Views are invited on proposed changes to the school inspection regime in England.
The Office for Standards in Education, Children's Services and Skills (Ofsted) is seeking responses to a consultation on an amended education inspection framework to be introduced later this year.
Under the proposals, inspections will put greater value on what children learn through the curriculum, rather than on performance data.
They will, Ofsted suggests, “call time on the culture of ‘teaching to the test’ and off-rolling”, with the body looking at how schools, colleges and other providers results have been achieved.
Those results should, under the new regime, have been obtained thanks to a broad and rich learning experience rather than because of gaming and cramming. However, announcing the proposals, Ofsted expressed concerns that some school children are having their teaching narrowed in order to boost performance table points.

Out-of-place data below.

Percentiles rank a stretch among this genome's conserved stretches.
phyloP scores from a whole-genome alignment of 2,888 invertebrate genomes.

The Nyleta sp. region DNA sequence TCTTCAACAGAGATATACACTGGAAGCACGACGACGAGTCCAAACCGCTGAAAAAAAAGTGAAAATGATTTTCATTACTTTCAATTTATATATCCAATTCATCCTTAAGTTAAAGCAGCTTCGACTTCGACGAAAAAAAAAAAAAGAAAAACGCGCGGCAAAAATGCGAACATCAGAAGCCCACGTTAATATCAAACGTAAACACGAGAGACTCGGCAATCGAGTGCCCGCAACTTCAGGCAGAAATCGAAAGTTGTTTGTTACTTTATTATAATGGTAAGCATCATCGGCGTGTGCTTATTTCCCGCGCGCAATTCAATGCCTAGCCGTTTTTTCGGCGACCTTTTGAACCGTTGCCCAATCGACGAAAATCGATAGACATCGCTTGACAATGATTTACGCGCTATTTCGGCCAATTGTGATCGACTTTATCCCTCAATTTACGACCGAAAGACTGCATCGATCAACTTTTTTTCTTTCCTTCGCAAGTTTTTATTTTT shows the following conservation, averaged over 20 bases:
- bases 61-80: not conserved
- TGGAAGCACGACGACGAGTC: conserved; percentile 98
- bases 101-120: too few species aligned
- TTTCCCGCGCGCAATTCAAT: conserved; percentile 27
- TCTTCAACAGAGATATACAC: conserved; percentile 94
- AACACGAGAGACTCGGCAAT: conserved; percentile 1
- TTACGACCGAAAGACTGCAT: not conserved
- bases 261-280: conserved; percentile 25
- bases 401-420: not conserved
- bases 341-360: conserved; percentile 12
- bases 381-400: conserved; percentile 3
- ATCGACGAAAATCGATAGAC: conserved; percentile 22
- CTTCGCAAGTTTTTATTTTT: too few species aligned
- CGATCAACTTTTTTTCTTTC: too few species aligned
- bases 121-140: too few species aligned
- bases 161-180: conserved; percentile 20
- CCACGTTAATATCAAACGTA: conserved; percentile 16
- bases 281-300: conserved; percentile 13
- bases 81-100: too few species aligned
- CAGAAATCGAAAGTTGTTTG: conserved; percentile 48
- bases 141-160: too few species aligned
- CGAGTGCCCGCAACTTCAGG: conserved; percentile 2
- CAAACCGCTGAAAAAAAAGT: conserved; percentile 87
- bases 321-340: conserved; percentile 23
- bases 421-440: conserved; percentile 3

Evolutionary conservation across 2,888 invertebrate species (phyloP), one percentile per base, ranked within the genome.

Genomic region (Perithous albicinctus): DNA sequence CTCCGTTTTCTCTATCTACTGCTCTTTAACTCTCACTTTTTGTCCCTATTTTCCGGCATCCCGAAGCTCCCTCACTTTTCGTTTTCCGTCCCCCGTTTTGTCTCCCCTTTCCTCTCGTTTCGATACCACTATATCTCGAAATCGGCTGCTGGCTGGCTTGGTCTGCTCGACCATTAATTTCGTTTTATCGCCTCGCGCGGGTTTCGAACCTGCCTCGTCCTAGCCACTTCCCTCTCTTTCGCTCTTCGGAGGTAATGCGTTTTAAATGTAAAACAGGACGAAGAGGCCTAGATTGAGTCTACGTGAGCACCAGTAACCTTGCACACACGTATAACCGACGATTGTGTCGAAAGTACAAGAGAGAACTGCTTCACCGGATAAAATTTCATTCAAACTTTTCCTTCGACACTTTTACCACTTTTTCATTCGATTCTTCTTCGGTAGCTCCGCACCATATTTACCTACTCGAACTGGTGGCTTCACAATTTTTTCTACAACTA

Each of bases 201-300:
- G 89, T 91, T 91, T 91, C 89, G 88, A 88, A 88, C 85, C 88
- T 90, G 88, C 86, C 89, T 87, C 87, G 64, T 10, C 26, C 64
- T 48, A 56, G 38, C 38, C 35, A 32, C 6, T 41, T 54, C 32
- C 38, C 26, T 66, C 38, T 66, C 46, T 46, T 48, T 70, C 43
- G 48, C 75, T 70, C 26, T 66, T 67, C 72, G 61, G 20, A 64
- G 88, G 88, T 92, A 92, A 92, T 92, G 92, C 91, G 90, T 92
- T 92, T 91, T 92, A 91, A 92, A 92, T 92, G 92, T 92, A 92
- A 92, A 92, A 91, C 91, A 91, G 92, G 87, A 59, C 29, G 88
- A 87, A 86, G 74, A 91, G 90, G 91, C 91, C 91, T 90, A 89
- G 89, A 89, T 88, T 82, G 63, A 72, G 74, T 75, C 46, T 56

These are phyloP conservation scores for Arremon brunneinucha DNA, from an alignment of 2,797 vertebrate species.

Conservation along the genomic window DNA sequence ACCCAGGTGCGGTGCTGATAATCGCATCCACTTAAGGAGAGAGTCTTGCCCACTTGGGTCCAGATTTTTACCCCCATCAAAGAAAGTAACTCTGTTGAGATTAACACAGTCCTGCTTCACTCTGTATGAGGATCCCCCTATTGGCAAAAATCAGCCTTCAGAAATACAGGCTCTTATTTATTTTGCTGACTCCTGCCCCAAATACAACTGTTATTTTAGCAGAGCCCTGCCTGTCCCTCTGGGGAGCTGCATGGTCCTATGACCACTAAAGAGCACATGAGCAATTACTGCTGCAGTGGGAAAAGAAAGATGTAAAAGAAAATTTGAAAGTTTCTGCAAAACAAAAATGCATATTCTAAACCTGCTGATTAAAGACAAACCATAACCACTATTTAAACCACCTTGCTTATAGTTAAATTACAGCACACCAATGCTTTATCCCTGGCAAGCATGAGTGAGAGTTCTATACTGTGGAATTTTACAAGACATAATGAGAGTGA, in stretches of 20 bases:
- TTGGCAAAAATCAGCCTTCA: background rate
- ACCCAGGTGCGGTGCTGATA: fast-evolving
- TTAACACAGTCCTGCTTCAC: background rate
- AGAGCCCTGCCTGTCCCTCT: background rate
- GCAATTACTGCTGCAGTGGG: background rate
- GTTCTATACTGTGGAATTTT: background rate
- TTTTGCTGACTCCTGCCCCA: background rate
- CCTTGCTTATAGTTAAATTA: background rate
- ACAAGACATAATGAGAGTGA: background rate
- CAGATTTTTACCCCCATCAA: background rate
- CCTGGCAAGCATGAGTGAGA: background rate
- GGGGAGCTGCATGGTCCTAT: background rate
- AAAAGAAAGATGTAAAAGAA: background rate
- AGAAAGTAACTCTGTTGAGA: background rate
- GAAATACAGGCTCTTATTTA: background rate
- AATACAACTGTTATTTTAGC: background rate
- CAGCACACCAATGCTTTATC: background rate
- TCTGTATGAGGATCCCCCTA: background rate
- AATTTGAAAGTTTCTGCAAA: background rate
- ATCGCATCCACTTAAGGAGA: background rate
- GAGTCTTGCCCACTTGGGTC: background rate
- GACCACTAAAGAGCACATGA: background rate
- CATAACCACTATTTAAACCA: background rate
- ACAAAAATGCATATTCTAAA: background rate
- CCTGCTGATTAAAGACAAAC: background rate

Research shows that some secondary school pupils are being forced to choose their examination subjects more than a year early. That, Ofsted claims, is resulting in many of them missing out on the arts, languages and music.
There is also evidence that, at GCSE level, pupils are being steered away from studying subjects such as history, geography, French and German in favour of those perceived by schools as being easier.
Among the main proposals up for consultation are: changing to a new “quality of education” judgment, with the curriculum at its heart; considering outcomes in context and whether they are the result of a well-delivered, coherently planned curriculum; and freeing teachers from unnecessary work by no longer using schools’ internal performance data as inspection evidence.
The consultation is available at www.gov.uk.
The deadline for responses is 5 April, with Ofsted intending to publish the final framework and inspection handbooks in time for the changes to be implemented from September 2019.
Last reviewed 28 January 2019